Monday, October 16, 2017

Grateful for Yizkor-Reflections on   “The Lord is my Shepherd”

Yizkor is a sad time; but as an opportunity for reflection it can be transformed into a moment of understanding and insight.
Because I had read the 23rd Psalm  most often in English in the course of my rabbinic work, I never paid sufficient attention to the Hebrew. This time, one word caught my attention. I realized that its translation, while widespread, common and familiar , may not capture its essence. The verse referred to is the following:
....ינחיני במעגלי צדק למען שמו
“He leads me on paths-pathways of justice-righteousness, for His Name’s sake” ( v.3).
The word translated as “path” could and perhaps should be translated differently.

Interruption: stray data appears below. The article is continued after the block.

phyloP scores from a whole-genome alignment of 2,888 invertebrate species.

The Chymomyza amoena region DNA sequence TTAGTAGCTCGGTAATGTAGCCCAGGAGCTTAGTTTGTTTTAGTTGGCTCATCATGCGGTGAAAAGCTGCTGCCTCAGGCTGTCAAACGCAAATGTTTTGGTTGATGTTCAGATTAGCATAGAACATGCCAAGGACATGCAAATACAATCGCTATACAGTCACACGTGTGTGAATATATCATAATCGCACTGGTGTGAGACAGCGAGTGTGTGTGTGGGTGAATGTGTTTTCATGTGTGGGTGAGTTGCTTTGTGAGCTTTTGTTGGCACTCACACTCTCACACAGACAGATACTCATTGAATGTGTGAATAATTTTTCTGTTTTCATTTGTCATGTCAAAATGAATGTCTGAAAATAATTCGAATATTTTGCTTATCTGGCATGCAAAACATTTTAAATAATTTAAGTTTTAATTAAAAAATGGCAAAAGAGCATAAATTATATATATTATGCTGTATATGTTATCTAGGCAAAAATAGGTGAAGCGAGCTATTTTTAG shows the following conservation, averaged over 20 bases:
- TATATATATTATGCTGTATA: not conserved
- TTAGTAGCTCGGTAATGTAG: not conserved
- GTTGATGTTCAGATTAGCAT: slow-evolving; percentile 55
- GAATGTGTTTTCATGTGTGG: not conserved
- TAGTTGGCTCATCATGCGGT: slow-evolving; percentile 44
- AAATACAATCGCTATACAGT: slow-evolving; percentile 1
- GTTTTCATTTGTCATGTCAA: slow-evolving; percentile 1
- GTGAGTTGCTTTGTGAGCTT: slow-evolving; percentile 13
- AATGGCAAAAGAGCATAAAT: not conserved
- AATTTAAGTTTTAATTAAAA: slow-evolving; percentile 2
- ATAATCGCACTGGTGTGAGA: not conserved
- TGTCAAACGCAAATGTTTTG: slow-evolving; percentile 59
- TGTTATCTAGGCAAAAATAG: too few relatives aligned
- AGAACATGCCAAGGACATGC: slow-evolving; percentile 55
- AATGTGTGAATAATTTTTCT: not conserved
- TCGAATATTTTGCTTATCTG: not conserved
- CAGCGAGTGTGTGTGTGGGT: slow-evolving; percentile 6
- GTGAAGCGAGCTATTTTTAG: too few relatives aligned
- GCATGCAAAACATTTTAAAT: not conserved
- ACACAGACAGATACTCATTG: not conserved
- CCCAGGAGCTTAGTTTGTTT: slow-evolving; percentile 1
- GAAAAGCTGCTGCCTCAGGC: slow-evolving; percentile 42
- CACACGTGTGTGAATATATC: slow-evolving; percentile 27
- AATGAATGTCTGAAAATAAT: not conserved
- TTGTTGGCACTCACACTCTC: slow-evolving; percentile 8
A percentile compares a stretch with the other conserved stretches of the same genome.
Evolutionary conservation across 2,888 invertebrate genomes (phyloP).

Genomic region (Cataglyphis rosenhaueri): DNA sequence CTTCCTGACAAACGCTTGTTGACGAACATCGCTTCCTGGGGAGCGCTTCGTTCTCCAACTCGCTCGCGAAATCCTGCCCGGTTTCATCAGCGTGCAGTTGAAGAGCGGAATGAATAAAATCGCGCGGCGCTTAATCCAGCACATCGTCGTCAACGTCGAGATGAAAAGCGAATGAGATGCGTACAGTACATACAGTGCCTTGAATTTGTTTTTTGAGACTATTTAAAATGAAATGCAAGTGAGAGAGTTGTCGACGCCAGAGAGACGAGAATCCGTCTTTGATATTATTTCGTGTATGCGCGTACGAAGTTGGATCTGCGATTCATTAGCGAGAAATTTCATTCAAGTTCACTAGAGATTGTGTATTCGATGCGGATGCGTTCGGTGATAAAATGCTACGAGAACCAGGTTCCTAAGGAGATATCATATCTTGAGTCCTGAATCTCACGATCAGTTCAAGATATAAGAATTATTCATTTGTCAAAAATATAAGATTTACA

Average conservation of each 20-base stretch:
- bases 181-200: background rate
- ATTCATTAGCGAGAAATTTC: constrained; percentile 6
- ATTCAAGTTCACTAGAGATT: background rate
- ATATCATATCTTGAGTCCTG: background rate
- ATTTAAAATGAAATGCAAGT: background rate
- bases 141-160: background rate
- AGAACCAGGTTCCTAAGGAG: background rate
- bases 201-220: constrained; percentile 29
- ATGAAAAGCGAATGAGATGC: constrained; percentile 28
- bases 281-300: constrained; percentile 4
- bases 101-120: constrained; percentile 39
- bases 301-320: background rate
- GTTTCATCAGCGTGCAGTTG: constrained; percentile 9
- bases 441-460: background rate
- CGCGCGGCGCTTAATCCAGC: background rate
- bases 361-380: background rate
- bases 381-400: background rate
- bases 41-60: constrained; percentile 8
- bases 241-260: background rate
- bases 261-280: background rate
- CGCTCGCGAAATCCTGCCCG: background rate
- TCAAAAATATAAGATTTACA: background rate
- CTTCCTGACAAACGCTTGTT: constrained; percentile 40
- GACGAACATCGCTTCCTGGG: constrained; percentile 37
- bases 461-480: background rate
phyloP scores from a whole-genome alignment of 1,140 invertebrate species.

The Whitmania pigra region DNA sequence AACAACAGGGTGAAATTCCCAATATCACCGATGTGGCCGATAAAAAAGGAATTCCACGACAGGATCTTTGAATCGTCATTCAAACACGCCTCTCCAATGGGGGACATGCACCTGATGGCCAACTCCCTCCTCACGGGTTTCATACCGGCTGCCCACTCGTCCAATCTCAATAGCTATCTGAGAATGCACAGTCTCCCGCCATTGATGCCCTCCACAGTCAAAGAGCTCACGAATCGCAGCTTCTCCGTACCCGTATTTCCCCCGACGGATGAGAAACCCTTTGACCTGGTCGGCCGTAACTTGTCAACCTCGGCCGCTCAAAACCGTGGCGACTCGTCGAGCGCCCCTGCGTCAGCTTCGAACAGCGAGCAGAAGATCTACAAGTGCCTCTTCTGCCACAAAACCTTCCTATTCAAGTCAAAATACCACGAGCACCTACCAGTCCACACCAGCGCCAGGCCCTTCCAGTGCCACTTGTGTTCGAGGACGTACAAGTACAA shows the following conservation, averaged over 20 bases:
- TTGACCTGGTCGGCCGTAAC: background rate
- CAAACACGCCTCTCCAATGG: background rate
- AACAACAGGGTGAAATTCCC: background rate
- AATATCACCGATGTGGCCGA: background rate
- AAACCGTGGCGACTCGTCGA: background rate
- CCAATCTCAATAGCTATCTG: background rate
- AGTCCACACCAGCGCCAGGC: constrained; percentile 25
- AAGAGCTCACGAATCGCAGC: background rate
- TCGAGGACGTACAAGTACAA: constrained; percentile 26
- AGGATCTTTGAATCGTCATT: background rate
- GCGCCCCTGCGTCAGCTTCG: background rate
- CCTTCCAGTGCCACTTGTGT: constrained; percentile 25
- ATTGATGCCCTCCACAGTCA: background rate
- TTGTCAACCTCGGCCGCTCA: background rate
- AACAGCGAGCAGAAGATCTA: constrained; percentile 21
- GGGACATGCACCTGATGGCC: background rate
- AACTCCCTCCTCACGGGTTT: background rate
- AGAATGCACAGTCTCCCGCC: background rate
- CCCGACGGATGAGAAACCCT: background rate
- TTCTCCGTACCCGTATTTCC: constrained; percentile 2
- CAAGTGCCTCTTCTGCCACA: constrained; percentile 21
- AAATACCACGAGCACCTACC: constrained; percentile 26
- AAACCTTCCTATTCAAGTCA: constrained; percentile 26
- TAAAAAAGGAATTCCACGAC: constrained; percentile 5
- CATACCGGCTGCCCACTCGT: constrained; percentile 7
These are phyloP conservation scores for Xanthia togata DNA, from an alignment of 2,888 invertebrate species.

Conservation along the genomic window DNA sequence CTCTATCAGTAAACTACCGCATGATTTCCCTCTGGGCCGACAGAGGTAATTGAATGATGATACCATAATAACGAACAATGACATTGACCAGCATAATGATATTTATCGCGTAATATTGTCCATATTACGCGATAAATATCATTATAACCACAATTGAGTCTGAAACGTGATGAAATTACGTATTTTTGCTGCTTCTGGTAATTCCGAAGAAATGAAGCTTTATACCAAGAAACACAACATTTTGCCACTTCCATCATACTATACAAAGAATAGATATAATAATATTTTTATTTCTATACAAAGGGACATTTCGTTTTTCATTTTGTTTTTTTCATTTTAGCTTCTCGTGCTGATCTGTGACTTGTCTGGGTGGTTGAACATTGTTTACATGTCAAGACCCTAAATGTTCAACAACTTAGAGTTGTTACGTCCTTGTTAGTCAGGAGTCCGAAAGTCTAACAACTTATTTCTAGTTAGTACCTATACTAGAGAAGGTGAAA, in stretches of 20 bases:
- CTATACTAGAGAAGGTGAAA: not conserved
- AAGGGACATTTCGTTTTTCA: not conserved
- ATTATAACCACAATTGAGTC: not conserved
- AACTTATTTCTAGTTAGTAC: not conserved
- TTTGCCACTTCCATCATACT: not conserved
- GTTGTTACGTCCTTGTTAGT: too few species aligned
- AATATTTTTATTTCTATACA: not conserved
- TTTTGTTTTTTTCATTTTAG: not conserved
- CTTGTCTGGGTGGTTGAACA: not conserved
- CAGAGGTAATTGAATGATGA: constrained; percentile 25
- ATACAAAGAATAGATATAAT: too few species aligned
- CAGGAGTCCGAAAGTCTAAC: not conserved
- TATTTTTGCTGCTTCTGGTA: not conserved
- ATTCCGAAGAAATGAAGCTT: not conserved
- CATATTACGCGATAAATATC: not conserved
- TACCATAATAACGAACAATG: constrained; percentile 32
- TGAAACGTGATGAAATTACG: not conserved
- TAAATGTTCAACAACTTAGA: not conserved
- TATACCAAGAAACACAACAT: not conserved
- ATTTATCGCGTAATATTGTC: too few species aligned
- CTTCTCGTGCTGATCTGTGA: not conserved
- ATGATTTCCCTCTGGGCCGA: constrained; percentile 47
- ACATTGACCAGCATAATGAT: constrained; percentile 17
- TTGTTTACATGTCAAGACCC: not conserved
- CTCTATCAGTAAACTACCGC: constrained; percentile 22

“B’maaglei”-”במעגלי”-is derived from the Hebrew word “עגל", round or circular.

Unlike the Western mode of thought that views life and time as a progression or regression,what is suggested by the word ‘maaglei’ is the Kabbalistic notion that all of life and time moves circularly, each point containing the fullness of God’s justice and righteousness. The author of the Psalm seems to discover comfort from his journey through the valley of darkness in the awareness that godliness ie. justice,righteousness,”tzedek,”-is merely temporarily out of sight and will eventually reappear as points in a circle rotate and return to their original place.
Interestingly, in the world of Kabbalah, divinity is circular-the first sefirah is “keter”-a crown,  that which is circular, the ineffable source of the Godhead-the Ein Sof-which represents the first stirrings of divinity in the universe.The final sefirah,”malchut”-is also known as “atarah,” another word for crown or that which is round and circular.
As Arthur Green puts it so cogently in his wonderful book-Ehyeh-Kabbalah for Tomorrow- “Now we should see the sefirot (the world of Divinity) as a sacred circle, ‘Its end tied to its beginning and its beginning to its end.”(p.59).